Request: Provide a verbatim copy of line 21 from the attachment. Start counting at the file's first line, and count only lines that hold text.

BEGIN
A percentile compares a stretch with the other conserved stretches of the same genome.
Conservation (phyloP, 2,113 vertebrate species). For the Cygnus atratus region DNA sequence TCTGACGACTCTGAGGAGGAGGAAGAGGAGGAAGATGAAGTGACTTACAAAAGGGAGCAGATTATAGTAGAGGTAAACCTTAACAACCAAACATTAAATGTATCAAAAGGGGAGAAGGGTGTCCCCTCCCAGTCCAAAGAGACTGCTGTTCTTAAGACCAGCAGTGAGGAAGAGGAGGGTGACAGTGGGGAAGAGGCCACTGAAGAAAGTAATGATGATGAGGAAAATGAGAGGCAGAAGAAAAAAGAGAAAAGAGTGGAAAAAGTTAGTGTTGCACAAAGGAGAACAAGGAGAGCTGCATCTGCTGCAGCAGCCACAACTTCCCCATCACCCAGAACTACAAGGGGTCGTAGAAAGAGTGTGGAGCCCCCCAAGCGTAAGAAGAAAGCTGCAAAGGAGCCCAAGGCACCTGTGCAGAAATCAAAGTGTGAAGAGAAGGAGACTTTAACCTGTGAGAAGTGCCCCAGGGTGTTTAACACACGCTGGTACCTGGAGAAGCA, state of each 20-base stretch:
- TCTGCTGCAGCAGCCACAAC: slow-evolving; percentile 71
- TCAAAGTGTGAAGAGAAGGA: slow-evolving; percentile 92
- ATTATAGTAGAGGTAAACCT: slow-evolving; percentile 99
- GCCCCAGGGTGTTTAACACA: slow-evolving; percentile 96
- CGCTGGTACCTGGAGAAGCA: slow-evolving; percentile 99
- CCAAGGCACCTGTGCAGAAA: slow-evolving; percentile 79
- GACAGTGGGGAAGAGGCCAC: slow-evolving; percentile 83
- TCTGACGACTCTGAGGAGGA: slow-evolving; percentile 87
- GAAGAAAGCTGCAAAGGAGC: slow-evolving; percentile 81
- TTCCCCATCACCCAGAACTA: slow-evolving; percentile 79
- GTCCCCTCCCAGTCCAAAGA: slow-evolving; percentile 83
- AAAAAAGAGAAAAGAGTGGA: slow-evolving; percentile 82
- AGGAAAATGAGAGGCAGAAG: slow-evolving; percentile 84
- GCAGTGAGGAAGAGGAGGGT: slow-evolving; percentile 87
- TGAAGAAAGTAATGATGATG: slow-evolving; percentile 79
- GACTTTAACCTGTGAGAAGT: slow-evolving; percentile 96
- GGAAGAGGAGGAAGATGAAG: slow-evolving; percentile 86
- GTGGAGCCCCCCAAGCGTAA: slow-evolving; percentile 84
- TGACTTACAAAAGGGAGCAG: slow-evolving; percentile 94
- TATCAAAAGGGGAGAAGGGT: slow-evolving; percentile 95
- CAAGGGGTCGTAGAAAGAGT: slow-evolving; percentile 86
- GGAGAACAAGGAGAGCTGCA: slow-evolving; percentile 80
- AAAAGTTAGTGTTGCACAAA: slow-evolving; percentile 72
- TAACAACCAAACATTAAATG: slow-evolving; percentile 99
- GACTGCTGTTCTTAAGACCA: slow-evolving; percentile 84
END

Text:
- TGACTTACAAAAGGGAGCAG: slow-evolving; percentile 94